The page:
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Ask the Editor provides answers, clarification and guidance on style issues that go beyond the pages of the AP Stylebook. Before posing a question to AP editor David Minthorn, search the accompanying style archives for your topic. With thousands of questions and answers on file, your topic has very likely been covered. For typical style questions and responses, visit Ask the Editor FAQ.

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Ask the Editor questions from the past week:

Q. I found many references to the use of in- or -in but nothing related to the following. At my work, we reference promotional items sometimes as being received "in hand" - for example, "Donors will receive a ticket in-hand" to differentiate it from other promotions that involve going online to redeem points for the particular item referenced. Is it in-hand or in hand? – from Mather, Calif. on Fri, May 29, 2015

A. The dictionary entry for in hand, unhyphenated, says it means in order or in control; in possession. I believe your usage conforms with in possession: Donors will receive a ticket in hand.

Q. Members of the Democratic Party Leadership Council will meet during the Party%uFFFDs annual convention. Would Party's be lower cased? – from Maryville, Mo. on Fri, May 29, 2015

A. Yes, lowercase spelling: the party's annual convention.

Q. In this sentence "Governor Jones of North Dakota declared an emergency after the fire destroyed a large part of the forest." Would governor be abbreviated or would North Dakota be abbreviated? – from Maryville, Mo. on Fri, May 29, 2015

A. Use the abbreviation Gov. preceding the full name of the officeholder. North Dakota is correctly spelled out.

Q. Fintech is the abbreviation for financial technology. Should the abbreviation "fintech" be lowercase, when not used in a proper name? For example, "This annual listing recognizes banks and fintech providers using cutting-edge technology." – from Pittsburgh on Fri, May 29, 2015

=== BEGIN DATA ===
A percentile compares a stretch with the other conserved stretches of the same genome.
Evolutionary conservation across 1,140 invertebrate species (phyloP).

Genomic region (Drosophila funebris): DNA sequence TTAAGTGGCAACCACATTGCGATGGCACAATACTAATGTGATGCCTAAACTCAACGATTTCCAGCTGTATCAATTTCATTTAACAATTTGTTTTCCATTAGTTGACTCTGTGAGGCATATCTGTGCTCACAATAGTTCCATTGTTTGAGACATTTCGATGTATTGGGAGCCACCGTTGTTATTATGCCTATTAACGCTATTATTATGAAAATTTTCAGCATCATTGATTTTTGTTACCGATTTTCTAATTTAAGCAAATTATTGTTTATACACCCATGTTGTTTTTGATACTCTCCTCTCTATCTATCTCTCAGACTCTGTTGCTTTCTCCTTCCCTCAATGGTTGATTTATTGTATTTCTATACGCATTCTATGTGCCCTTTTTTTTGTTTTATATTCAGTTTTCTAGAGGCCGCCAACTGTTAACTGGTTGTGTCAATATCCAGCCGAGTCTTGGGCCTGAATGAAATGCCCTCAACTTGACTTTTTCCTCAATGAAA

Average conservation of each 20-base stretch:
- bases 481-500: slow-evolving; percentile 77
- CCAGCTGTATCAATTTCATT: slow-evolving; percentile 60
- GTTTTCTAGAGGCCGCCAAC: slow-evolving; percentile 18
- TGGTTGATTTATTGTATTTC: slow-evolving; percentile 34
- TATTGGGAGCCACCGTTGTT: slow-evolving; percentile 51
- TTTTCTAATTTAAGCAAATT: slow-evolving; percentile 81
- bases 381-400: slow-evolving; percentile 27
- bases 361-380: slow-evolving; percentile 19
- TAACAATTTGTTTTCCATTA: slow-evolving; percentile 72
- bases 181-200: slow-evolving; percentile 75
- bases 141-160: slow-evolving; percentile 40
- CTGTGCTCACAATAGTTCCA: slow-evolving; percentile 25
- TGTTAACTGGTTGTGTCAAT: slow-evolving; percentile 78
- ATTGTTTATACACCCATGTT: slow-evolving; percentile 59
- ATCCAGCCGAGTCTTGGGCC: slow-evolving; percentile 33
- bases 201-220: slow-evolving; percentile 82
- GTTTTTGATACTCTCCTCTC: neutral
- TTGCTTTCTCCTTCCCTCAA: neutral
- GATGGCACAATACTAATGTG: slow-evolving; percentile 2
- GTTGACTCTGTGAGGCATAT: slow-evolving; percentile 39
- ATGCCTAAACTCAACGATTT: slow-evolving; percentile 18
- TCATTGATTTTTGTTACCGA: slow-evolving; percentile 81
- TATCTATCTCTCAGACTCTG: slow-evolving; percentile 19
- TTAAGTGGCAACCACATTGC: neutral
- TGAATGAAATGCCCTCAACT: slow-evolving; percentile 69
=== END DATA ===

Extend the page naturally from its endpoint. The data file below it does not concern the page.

A. It's lowercase in such uses.

Q. Sports question: When referring to multiple instances of the final game of a playoff series, is it Game 7s or Games 7? – from Evansville, Ind. on Fri, May 29, 2015

A. It looks like a casual use to be spelled out: ... in various seventh games of a playoff series, etc.

Q. What is the proper case for the abbreviation for financial technology, fintech? fintech, Fintech, or FinTech? I see it used many ways. – from Pittsburgh on Fri, May 29, 2015

A. In a rare use in an AP story, the spelling was Fintech Advisory Inc., a New York investment fund.

Q. The entry on "runup" is contradicted by the answer to the subsequent question. See http://www.apstylebook.com/editors/?do=search_results&search_term=runup Since there's a separate entry for "runup," I assume that's the correct style (no hyphen). – from Englewood Cliffs, N.J. on Fri, May 29, 2015

A. The Stylebook's "-up" entry says to follow Webster's NWCD, where the spelling is run-up (n.) for the largely British term. However, we recommended runup in a topical Style guide, so I'm inclined to endorse the one-word compound.

Q. What is AP stance on using IEEE and ANSI as stand-alone, industry-standard acronyms in technical papers and press releases? Do they need to be spelled out on first reference? – from Albany, N.Y. on Fri, May 29, 2015

A. If the abbreviations are used on first reference, the full names should be spelled out promptly in a news story.

Q. How should you address a couple (or two family members with the same last name) when one of them has "Rev." in their title? For example, you'd say "Joe and Jill Smith," but what if Joe is a reverend? Is it "Rev. Joe and Jill Smith" or would you need to say "Rev. Joe Smith and Jill Smith"? Would it be acceptable to say "Jill and Rev. Joe Smith"? I know it would be easier and more clear to say "Rev. Joe Smith and his wife, Jill" but I'm unable to do that for this situation so I'm curious what the correct alternative would be? Any help is much appreciated! – on Fri, May 29, 2015

A. Probably clearer as the Rev. Joe Smith and Jill Smith.

Q. How would you handle this military title, as given in a press release by the Department of the Army? "Brig. Gen. (Promotable) James E. Rainey" – from Statesboro, Ga. on Fri, May 29, 2015

A. AP would use Brig. Gen. preceding the full name without the term in parentheses. If promotable is relevant to a news story, add a phrase or sentence explaining the status.

Q. The online fiscal year entry includes "fiscal 2007, for example, ran from Oct. 1, 2006, to Sept. 30, 2007." I had always seen and heard such constructions as "fiscal year 2007," but since reading the entry realize that the word "year" might be considered redundant. Is it standard AP practice to not use the word "year" when citing a fiscal year? Also, would "FY 2007" be acceptable on second reference? Thanks. – from , Oklahoma City on Fri, May 29, 2015

A. AP stories often use fiscal year on first reference, fiscal with the year thereafter or even FY plus the year. In tight space uses, such as headlines or graphics, the abbreviation is used frequently.

Q. Should we capitalize "Big Data"? – from , on Fri, May 29, 2015

A. In AP stories, big data is lowercase, though sometimes enclosed in quotes on first reference.